Once again, my point is not to deconstruct evangelical notions of biblical authority (although I wouldn’t mind taking a crack at that), but my point is that we read these texts with pre-existing ideas in our head about what the text has to mean. We read it, we see the meaning we bring to it, and instead of the text communicating to us, it is instead confirming what we already thought to begin with.
I picked on two examples, but you can certainly come up with your own. Virtually any topic that has ever been a chapter heading in a systematic theology textbook is a prime candidate, not to mention our pet pseudo-theological categories like “the Antichrist” or “the Rapture.” We already have a theological understanding of these topics, so when we look at passages that mention them, we assume that they mean what we mean. The meaning we have in our heads is what we see in the text. In this way, the Bible becomes about our questions, our concerns, and our theological understanding. Without even consciously meaning to, we find ourselves going to the Bible – not to hear what it has to say, but to find new locations for what we already think we know.
Our theology is often our meta-narrative for making cohesive sense out of the Scriptures. However much we like to pretend that our theology is a product of the Scriptures, this is rarely the case. Our theological understanding usually precedes our reading of the Scriptures, even if that theological knowledge was obtained through cultural osmosis. I’ll bet most American non-Christians could recite for you key tenets of Christianity, whether those tenets actually came from any Scriptures or not.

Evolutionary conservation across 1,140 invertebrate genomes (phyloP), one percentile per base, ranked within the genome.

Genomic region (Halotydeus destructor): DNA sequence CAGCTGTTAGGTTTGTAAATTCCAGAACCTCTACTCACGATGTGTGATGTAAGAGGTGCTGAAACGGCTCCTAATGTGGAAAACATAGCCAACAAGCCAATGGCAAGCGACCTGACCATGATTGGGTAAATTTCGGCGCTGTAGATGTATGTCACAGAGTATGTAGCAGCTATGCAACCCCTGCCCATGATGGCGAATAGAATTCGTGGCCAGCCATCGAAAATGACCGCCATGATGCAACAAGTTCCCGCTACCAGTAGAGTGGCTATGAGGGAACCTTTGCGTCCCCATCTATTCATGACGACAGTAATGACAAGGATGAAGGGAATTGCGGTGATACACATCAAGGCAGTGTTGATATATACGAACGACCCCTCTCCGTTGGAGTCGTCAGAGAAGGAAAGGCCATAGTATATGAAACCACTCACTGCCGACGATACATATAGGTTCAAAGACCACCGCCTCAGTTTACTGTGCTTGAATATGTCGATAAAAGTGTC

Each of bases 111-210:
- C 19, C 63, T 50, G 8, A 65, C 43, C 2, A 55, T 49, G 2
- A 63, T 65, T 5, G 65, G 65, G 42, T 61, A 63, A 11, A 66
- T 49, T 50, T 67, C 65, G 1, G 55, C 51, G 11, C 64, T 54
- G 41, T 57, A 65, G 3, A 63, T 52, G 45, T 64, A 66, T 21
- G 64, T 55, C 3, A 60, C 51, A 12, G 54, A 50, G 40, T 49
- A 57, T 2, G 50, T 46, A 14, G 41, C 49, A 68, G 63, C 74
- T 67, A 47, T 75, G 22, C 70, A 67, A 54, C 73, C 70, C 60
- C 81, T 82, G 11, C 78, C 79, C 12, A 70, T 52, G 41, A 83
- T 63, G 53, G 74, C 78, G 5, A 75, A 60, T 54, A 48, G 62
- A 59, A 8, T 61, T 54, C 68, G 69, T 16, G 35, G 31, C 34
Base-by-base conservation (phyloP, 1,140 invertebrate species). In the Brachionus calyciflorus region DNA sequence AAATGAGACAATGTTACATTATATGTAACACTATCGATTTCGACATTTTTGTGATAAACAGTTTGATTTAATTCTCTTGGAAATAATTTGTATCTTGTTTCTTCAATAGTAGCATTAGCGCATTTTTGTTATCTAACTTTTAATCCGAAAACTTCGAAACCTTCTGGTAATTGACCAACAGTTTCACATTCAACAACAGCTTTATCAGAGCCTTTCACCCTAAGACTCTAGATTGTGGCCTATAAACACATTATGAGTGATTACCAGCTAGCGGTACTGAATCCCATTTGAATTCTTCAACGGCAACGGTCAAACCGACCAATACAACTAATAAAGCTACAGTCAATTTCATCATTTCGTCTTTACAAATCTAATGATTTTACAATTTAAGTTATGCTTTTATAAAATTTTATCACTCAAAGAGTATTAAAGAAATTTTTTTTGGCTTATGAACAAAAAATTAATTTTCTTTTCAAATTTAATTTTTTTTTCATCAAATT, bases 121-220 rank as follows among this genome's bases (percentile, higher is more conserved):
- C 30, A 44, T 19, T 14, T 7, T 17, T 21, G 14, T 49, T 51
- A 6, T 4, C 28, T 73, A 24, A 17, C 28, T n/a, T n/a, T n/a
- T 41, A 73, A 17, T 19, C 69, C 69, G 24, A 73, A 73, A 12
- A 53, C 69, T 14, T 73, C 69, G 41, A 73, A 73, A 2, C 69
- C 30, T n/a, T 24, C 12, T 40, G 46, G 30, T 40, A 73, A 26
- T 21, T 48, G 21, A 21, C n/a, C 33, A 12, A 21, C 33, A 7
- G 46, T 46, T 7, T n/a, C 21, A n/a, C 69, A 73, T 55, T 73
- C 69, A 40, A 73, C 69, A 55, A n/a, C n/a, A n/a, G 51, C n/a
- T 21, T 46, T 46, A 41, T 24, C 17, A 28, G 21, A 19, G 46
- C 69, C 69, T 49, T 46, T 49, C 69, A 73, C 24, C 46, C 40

This even colors our ability to critique theology against the Scripture, because even if we go to the Bible to see if a teaching is true, we already have the teaching in our heads. We are now looking in the Bible for the areas that, we believe, speak to the notion in our heads, and 9 times out of 10, if our bias is to confirm the idea, we’ll find it in the Bible, and if our bias is to reject the idea, we won’t, or at least we will relegate those passages to “less clear” texts in favor of the texts that contain our view, which are “clear texts” and thus to be given greater weight.
Some of my friends have heard me suggest (and have been greatly disturbed by it) that we should take the Bible out of circulation for a while, then bring it back when it has become an unknown book, again. I don’t really think we ought to do this, but it is the fact that we think we know what the Bible teaches that is often our obstacle to hearing it. If the Bible were some strange, ancient work we were all seeing for the first time without any preconceived ideas about its nature or authorship or content, would we ever get out of it our current evangelical commitments? Perhaps some, perhaps not others. I doubt any would go completely unchanged.
At the same time, I don’t think the solution is to ignore centuries of theology as if everything anyone has ever said was wrong. The church has, over time, tried to make sense of the Bible in her own day and age, and those efforts are worthy of respect and attention.
The history of theology brings us into a great cloud of witnesses – elders who have gone before us wrestling with the Scriptures and bringing their own voices into the testimony. But we also have to understand that all such activity is also a product of history and culture and debate, as is our current theological activity. There are no parts of our modern theological story that represent some unbroken line of pure teaching straight from the mouth of Jesus, and this has never been true in the history of theology, even with the people who heard Jesus directly. In fact, it is our belief that what we have in our heads does come straight from Jesus that impairs our ability to hear Jesus – we just assume he means what we mean.
Perhaps, as a thought experiment, we might assume that a passage in the Bible doesn’t mean anything like what we think. Perhaps, instead of assuming we have basically got everything straight and just need to fine tune our beliefs, we should allow God the freedom to oppose every belief we have. Maybe instead of looking at biblical teaching as a familiar landscape we like to hang out in, we should look at it as uncharted territory that has strange and beautiful features to yield that we overlook because we aren’t looking for them.
Maybe then, just maybe, we will quit telling the Bible what it says and what it has to be and what it has to do for us and let it tell us.